Recently, I went to a wedding. No, this blog is not about weddings, after all, what do I know about weddings? In the words of some wise woman, weddings are a whole nother story.
At this particular wedding, the bride and groom made the choice to write and read their own vows to one another. Within one of these vows was the phrase “You complete me.” Awwww. I know, sentimental, isn’t it? But while I was sitting at said wedding next to my co-blogger, and these words were muttered, she and I immediately glanced at each other, and probably without even having to make the slightest facial twitch, we both knew what each other was thinking. Really? And then we both, for maybe just a fleeting moment, felt something that was very much unlike the initial “Aw” I earlier suggested.
Perhaps we can once again blame Jerry Maguire for this one. Along with “You had me at ‘hello,’” and “Shoplifting the pootie,” “You complete me” is one of the phrases that has helped to immortalize this movie. But I cringe upon hearing it, because from the perspective of a single person, this phrase brings to mind many assumptions that I would like to explore.
But first, I’d like to bring up another example related to this blog topic. Last semester I was in a class on the Modern Novel. One of our reading assignments was Franz Kafka’s novel The Trial. After an entire class period of discussing this novel, the professor asked the class if anyone had a reason for living. (These are the kinds of profound, intellectual questions professors ask when you study literature in grad school). She asked this question for possibly many reasons. The novel is depressing, and one just might be inclined to commit suicide after reading it. Also, Kafka was considered by many to be a writer of characters with existential angst. We all have the freedom and responsibility to find or create our own meanings for our own lives. But enough about that. After she asked this, rather seriously, one student spoke up and said she had just gotten married, and then threw her hands into the air in a kind of post-touchdown victory dance fashion, as if she had just won. Again, I was sitting next to a girlfriend yet I resisted the urge to glance at her with that I-can’t-believe-she-just-said-that look that girlfriends can immediately recognize. Simply put, this woman’s reason for living is not only another person, but a man. Her spouse. A grown adult human being. And now that she has found him and married him, she is now complete and has a reason to continue living.
And now back to the wedding. And to nicely tie these together. What is it about married people that makes them think they have won something? That they have found something giving their lives meaning or worth? And what does that say about how they might view single people? When I hear “You complete me,” I want to cringe, hang my head in a mixture of disbelief and sarcastic shame, and also, I want to take that person and shake them and say “Nooooo! Whyyyyy??!”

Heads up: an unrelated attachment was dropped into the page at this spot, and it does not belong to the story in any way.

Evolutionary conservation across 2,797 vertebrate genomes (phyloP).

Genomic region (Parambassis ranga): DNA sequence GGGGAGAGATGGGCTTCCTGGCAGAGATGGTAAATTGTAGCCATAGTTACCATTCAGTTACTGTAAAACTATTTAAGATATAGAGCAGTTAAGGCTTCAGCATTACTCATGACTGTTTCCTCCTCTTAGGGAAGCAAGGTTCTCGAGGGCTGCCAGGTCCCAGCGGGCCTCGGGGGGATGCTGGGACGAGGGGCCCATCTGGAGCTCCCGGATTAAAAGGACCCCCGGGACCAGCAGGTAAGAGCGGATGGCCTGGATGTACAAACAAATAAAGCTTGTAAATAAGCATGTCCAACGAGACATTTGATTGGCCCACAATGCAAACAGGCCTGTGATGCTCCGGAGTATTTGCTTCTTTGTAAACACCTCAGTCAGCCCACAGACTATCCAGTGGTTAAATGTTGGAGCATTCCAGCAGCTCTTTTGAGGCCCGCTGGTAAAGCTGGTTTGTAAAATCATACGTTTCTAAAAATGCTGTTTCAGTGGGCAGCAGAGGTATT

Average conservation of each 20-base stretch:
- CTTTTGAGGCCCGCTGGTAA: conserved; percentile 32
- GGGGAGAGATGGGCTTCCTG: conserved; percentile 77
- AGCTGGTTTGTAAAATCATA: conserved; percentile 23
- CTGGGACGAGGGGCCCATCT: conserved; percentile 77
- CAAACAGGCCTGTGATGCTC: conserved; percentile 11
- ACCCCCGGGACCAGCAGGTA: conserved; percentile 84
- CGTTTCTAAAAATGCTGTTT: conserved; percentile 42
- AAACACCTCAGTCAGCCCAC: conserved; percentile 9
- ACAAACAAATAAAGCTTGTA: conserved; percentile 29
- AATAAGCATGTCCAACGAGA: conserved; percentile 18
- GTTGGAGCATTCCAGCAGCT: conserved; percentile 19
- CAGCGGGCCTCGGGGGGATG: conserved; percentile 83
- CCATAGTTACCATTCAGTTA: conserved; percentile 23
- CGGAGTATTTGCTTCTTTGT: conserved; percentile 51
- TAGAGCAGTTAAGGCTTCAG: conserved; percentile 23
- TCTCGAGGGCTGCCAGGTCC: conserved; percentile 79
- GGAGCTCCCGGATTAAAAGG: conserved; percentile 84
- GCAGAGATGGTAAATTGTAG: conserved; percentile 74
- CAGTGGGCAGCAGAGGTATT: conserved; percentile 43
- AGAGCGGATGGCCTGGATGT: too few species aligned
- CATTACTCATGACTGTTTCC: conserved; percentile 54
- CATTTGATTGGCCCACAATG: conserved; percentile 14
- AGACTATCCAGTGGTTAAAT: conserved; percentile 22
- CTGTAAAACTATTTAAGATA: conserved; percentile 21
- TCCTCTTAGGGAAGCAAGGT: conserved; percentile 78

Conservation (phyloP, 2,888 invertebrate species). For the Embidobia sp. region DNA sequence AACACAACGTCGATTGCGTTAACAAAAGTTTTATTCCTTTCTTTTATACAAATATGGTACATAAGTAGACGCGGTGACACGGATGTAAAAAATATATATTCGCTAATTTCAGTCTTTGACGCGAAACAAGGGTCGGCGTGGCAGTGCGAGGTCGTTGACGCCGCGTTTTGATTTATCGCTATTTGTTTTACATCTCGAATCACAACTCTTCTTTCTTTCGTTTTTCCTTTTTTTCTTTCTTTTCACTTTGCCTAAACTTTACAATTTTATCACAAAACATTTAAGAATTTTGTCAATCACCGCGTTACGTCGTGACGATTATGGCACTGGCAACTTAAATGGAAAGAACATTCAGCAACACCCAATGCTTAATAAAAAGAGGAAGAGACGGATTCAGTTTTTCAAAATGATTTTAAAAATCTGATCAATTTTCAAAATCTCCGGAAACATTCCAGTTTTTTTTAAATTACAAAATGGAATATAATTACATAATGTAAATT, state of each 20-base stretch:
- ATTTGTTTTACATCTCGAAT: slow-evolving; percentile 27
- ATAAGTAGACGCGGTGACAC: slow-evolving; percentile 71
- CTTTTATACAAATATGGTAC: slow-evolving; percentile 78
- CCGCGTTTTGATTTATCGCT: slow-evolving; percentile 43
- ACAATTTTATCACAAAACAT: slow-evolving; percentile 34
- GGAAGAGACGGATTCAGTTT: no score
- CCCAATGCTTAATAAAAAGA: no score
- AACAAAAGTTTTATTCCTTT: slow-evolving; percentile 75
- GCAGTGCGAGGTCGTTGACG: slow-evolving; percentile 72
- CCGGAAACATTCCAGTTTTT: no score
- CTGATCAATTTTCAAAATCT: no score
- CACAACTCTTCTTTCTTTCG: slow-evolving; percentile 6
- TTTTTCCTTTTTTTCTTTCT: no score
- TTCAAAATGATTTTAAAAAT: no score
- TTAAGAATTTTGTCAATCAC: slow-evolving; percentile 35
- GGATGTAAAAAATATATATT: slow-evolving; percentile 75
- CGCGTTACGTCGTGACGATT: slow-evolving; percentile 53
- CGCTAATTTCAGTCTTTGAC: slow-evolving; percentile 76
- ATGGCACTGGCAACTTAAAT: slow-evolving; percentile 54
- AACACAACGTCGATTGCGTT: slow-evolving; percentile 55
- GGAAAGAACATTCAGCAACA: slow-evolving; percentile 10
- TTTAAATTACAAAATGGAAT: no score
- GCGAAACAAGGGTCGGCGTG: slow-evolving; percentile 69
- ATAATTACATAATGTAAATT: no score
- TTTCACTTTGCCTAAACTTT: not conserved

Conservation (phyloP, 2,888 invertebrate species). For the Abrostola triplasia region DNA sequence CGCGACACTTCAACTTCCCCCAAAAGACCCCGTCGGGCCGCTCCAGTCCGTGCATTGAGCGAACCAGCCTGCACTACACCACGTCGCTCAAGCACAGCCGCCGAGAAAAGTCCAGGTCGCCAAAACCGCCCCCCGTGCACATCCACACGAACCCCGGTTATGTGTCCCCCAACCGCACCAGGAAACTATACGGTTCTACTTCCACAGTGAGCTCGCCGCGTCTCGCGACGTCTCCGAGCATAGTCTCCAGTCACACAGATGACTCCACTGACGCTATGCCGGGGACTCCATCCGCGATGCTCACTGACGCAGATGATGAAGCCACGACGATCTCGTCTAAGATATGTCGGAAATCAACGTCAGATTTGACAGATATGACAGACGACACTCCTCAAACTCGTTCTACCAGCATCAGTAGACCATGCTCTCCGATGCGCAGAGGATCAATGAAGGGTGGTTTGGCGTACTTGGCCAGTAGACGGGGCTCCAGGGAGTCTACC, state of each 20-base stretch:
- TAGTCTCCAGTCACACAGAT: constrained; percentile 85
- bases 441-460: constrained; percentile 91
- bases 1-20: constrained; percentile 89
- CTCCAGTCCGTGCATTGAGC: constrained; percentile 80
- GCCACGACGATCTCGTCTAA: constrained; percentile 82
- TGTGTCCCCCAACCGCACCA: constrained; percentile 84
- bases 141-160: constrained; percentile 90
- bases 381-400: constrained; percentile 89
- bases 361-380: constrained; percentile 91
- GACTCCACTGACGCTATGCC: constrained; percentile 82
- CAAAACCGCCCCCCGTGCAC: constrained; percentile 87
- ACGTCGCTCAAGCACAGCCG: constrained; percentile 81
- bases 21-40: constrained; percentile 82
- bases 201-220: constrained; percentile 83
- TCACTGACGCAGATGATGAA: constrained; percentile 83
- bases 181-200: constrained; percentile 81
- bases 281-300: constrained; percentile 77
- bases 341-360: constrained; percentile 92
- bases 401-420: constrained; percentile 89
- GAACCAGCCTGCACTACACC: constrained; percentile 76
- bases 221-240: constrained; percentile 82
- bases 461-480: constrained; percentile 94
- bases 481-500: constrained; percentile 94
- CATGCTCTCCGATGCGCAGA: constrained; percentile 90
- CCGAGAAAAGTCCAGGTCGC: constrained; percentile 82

Do married people (the ones who feel “complete” by having gotten married) think that single people are incomplete somehow? Do they think we are all just fragments of human beings, void of something meaningful in our lives? Are we just partial people walking around with some hollowness, some emptiness that we foolishly attempt to fill with booze and all the wrong men while they blissfully frolic through their lives feeling like full, completely complete individuals because they are married? Do they think we too should be looking for this elusive thing that they feel so proudly to have found? Do they pity us?
Also, do they realize how ridiculous they sound? Do they realize that by announcing to the world that they have found someone who completes them, that they are inadvertently also announcing that they were once incomplete? Are they admitting that they actually were incomplete, hollow, empty? And what exactly made them feel this way, this incompletion that only another human being could correct?
Of course, some people might not analyze something to the extent that I just have. Perhaps you might be thinking that telling someone “You complete me” is just a nice thing to say, a romantic thing to say, a compliment. If this is the person’s intention, I think something else may be more appropriate. What’s wrong with simply saying, “You complement me”? As in “We go well together.” You know, like peanut butter complements chocolate. Like a vanilla biscotti complements a cup of coffee. Like a nice glass of wine complements, well, anything really.
There is actually a lot I would allow someone else to complete for me. Complete my tax forms. Complete my sentences (if you dare). Hell, even complete this blog for me. But, please, don’t complete me. I am already whole and I am very certain of it.
Posted by: Missi
Posted by: Missi